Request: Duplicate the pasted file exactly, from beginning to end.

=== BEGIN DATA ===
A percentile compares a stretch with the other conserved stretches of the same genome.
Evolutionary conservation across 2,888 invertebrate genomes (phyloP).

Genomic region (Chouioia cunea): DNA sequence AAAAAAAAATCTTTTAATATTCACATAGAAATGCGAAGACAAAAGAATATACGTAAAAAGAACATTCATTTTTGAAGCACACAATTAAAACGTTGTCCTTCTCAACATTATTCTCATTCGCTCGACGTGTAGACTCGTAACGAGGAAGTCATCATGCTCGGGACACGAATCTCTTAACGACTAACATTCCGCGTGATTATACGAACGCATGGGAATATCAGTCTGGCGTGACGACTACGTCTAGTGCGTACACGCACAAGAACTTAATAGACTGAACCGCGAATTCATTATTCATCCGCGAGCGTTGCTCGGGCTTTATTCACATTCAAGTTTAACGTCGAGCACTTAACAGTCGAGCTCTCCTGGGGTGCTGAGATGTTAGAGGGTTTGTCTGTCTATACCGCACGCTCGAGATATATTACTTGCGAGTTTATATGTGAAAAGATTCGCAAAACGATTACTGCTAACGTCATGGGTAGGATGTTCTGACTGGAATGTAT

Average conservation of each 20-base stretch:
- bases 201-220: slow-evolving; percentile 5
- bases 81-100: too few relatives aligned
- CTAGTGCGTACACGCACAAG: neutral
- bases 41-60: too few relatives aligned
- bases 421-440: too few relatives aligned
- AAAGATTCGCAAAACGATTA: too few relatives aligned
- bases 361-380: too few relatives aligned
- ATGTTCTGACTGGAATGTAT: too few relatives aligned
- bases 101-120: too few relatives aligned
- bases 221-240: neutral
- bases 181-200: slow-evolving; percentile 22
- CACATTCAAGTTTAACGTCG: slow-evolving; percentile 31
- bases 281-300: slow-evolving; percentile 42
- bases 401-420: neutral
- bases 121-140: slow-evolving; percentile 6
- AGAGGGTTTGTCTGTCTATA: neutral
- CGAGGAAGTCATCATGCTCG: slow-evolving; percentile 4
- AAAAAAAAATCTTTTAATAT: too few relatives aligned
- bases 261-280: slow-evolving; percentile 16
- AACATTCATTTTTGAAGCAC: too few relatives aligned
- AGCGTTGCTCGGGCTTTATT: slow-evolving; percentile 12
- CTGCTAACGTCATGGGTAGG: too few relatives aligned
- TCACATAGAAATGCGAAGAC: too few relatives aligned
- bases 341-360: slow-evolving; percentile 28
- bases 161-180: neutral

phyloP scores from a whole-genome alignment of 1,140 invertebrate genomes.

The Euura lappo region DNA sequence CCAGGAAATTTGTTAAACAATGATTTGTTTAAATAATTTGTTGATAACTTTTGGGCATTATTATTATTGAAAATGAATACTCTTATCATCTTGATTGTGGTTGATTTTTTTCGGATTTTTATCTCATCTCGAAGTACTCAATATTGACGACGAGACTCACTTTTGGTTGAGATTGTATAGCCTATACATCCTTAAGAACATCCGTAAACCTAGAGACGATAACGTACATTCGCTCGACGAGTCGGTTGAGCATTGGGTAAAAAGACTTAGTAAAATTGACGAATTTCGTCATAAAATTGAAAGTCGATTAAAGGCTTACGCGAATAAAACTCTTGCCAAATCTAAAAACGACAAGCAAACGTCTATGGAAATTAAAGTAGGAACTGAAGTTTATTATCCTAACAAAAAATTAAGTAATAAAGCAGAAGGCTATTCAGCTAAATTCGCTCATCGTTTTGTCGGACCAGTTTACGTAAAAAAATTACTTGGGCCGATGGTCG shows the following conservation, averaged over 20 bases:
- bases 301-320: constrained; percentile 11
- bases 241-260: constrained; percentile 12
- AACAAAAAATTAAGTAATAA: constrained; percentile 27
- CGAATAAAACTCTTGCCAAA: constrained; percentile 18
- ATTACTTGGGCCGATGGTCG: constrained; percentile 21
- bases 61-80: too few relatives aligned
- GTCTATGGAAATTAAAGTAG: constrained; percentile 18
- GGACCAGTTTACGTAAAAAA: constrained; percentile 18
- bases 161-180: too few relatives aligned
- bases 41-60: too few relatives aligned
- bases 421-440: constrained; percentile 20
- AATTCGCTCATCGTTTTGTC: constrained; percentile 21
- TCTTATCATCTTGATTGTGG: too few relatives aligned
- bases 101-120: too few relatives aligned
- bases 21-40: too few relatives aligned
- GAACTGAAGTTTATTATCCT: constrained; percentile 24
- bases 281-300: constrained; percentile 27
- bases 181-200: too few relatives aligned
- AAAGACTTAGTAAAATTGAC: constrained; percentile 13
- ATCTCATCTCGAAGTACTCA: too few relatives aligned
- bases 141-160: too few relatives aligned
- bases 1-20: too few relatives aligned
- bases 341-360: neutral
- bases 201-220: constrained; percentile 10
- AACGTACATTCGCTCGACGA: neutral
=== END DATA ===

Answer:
A percentile compares a stretch with the other conserved stretches of the same genome.
Evolutionary conservation across 2,888 invertebrate genomes (phyloP).

Genomic region (Chouioia cunea): DNA sequence AAAAAAAAATCTTTTAATATTCACATAGAAATGCGAAGACAAAAGAATATACGTAAAAAGAACATTCATTTTTGAAGCACACAATTAAAACGTTGTCCTTCTCAACATTATTCTCATTCGCTCGACGTGTAGACTCGTAACGAGGAAGTCATCATGCTCGGGACACGAATCTCTTAACGACTAACATTCCGCGTGATTATACGAACGCATGGGAATATCAGTCTGGCGTGACGACTACGTCTAGTGCGTACACGCACAAGAACTTAATAGACTGAACCGCGAATTCATTATTCATCCGCGAGCGTTGCTCGGGCTTTATTCACATTCAAGTTTAACGTCGAGCACTTAACAGTCGAGCTCTCCTGGGGTGCTGAGATGTTAGAGGGTTTGTCTGTCTATACCGCACGCTCGAGATATATTACTTGCGAGTTTATATGTGAAAAGATTCGCAAAACGATTACTGCTAACGTCATGGGTAGGATGTTCTGACTGGAATGTAT

Average conservation of each 20-base stretch:
- bases 201-220: slow-evolving; percentile 5
- bases 81-100: too few relatives aligned
- CTAGTGCGTACACGCACAAG: neutral
- bases 41-60: too few relatives aligned
- bases 421-440: too few relatives aligned
- AAAGATTCGCAAAACGATTA: too few relatives aligned
- bases 361-380: too few relatives aligned
- ATGTTCTGACTGGAATGTAT: too few relatives aligned
- bases 101-120: too few relatives aligned
- bases 221-240: neutral
- bases 181-200: slow-evolving; percentile 22
- CACATTCAAGTTTAACGTCG: slow-evolving; percentile 31
- bases 281-300: slow-evolving; percentile 42
- bases 401-420: neutral
- bases 121-140: slow-evolving; percentile 6
- AGAGGGTTTGTCTGTCTATA: neutral
- CGAGGAAGTCATCATGCTCG: slow-evolving; percentile 4
- AAAAAAAAATCTTTTAATAT: too few relatives aligned
- bases 261-280: slow-evolving; percentile 16
- AACATTCATTTTTGAAGCAC: too few relatives aligned
- AGCGTTGCTCGGGCTTTATT: slow-evolving; percentile 12
- CTGCTAACGTCATGGGTAGG: too few relatives aligned
- TCACATAGAAATGCGAAGAC: too few relatives aligned
- bases 341-360: slow-evolving; percentile 28
- bases 161-180: neutral

phyloP scores from a whole-genome alignment of 1,140 invertebrate genomes.

The Euura lappo region DNA sequence CCAGGAAATTTGTTAAACAATGATTTGTTTAAATAATTTGTTGATAACTTTTGGGCATTATTATTATTGAAAATGAATACTCTTATCATCTTGATTGTGGTTGATTTTTTTCGGATTTTTATCTCATCTCGAAGTACTCAATATTGACGACGAGACTCACTTTTGGTTGAGATTGTATAGCCTATACATCCTTAAGAACATCCGTAAACCTAGAGACGATAACGTACATTCGCTCGACGAGTCGGTTGAGCATTGGGTAAAAAGACTTAGTAAAATTGACGAATTTCGTCATAAAATTGAAAGTCGATTAAAGGCTTACGCGAATAAAACTCTTGCCAAATCTAAAAACGACAAGCAAACGTCTATGGAAATTAAAGTAGGAACTGAAGTTTATTATCCTAACAAAAAATTAAGTAATAAAGCAGAAGGCTATTCAGCTAAATTCGCTCATCGTTTTGTCGGACCAGTTTACGTAAAAAAATTACTTGGGCCGATGGTCG shows the following conservation, averaged over 20 bases:
- bases 301-320: constrained; percentile 11
- bases 241-260: constrained; percentile 12
- AACAAAAAATTAAGTAATAA: constrained; percentile 27
- CGAATAAAACTCTTGCCAAA: constrained; percentile 18
- ATTACTTGGGCCGATGGTCG: constrained; percentile 21
- bases 61-80: too few relatives aligned
- GTCTATGGAAATTAAAGTAG: constrained; percentile 18
- GGACCAGTTTACGTAAAAAA: constrained; percentile 18
- bases 161-180: too few relatives aligned
- bases 41-60: too few relatives aligned
- bases 421-440: constrained; percentile 20
- AATTCGCTCATCGTTTTGTC: constrained; percentile 21
- TCTTATCATCTTGATTGTGG: too few relatives aligned
- bases 101-120: too few relatives aligned
- bases 21-40: too few relatives aligned
- GAACTGAAGTTTATTATCCT: constrained; percentile 24
- bases 281-300: constrained; percentile 27
- bases 181-200: too few relatives aligned
- AAAGACTTAGTAAAATTGAC: constrained; percentile 13
- ATCTCATCTCGAAGTACTCA: too few relatives aligned
- bases 141-160: too few relatives aligned
- bases 1-20: too few relatives aligned
- bases 341-360: neutral
- bases 201-220: constrained; percentile 10
- AACGTACATTCGCTCGACGA: neutral